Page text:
My final semester as an undergrad has felt similar to how I imagine running a marathon feels, especially over the last several weeks. Some days have left me completely out of breath and exhausted, while others have been filled with energy and excitement. In any case, I always knew perseverance was the key to success and that the finish line was waiting for me just a few miles away.
Ever since I attended the Regional Leadership Forum in L.A. in early March, I have literally been running non-stop. Upon my return from a sunny and absolutely perfect weekend with my Point family, I was forced to hibernate in my apartment (for almost an entire month) in order to finish writing my sociology senior thesis. Luckily, after countless hours of writing, editing, and revising, my isolation and hard work finally paid off. My project entitled, “One Step at a Time: Ritual and Community on the Camino de Santiago” was selected to be featured in my college’s annual Undergraduate Research Fair. It was a real honor and privilege to participate in this event since only a handful of projects from each department are nominated and sponsored by a faculty member each year.
In addition to completing my senior thesis and tackling the workload from all of my other courses, I had the pleasure of presenting one of my Spanish projects at Texas Tech University’s Annual Graduate Student Conference on Latin American and Iberian Languages, Literatures, and Cultures. As one of only two undergraduate students in attendance, I was especially excited to be sharing my work so far away from home. I have enjoyed seeing my Spanish skills improve enormously over the last few years—going from being a student in Spanish IV as a freshman, to presenting at graduate-level conferences as a senior, has been a very fulfilling process.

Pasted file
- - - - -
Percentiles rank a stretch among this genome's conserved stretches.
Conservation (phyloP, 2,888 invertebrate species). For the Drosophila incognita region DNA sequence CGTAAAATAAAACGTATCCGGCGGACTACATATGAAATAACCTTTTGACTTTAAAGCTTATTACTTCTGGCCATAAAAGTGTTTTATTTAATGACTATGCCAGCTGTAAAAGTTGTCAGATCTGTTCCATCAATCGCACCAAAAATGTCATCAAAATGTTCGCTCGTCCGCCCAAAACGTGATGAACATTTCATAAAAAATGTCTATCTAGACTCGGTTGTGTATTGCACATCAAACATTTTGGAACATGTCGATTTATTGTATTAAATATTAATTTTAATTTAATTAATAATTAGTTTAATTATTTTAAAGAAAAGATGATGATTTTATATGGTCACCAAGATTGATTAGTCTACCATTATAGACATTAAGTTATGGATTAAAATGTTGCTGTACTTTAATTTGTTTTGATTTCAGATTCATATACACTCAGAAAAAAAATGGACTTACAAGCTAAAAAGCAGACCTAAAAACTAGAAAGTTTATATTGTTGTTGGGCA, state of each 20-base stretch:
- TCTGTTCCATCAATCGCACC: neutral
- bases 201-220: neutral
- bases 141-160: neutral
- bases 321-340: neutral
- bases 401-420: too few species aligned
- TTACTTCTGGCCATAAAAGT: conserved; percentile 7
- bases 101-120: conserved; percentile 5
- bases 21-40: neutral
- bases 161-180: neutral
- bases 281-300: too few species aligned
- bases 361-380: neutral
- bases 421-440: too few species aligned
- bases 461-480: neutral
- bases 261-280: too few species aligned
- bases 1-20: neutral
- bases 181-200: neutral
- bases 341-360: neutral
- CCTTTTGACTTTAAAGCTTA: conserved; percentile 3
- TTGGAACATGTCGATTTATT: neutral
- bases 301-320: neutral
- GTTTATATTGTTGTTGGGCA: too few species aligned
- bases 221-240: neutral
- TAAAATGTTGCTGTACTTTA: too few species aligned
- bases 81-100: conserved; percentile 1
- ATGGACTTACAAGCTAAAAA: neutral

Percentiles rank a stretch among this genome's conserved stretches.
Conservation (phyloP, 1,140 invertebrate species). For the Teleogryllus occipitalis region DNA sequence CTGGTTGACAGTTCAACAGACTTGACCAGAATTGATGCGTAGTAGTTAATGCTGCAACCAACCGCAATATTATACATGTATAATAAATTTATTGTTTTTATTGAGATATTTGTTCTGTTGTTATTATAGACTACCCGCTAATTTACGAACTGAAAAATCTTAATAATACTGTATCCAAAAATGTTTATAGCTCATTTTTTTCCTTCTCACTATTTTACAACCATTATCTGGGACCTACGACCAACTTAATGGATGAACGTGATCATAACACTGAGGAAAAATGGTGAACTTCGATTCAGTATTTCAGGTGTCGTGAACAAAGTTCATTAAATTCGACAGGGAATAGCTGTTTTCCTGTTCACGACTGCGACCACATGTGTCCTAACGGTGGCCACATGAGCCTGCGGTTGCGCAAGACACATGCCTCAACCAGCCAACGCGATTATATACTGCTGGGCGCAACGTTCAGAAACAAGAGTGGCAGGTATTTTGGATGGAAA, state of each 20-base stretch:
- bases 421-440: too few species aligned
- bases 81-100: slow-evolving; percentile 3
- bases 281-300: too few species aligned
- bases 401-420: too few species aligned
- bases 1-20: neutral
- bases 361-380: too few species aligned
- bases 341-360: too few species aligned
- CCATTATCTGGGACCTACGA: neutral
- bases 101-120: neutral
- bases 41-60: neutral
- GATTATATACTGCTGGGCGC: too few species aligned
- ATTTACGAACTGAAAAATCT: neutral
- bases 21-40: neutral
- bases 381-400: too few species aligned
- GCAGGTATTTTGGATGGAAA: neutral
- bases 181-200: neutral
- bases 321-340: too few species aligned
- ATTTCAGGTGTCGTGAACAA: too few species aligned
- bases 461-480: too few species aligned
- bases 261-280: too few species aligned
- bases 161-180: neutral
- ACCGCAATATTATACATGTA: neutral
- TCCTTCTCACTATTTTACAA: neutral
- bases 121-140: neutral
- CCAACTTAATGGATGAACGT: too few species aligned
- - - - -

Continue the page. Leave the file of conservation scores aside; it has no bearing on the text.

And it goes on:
Speaking at conferences and writing a thesis for both my sociology and Spanish majors have been huge highlights of my academic year, yet, the most exciting event occurred in early May when I made my final tuition payment to Westminster College. When I turned in my last check at the cashier’s desk, I unexpectedly started jumping up and down and tears of joy began streaming down my face. The person who took my check smiled at me and said, “Congratulations.” I was completely ecstatic because this moment was the true culmination of everything I’ve worked so hard for. This would not have been possible without the incredible amount of support from the Point Foundation and the funders of my Named Scholarship, Phyllis Mandler and Gary Elden, as well as my mentor Kim Hackford-Peer, a Point Regent and Alumna. Although this is only one of many finish lines to come, I can’t say thank you enough to Point for encouraging me to keep ‘running.’ This moment will mark my life forever.
|This post was written by Cara Cerise
|Cara was raised in Salt Lake City, Utah and has a strong passion and commitment to activism. After receiving her bachelor’s degree in Sociology and Spanish from Westminster College, Cara plans to work directly with the queer community and other marginalized populations in order to connect them with the resources, support, and opportunities they need in order to succeed. Learn more about Cara.|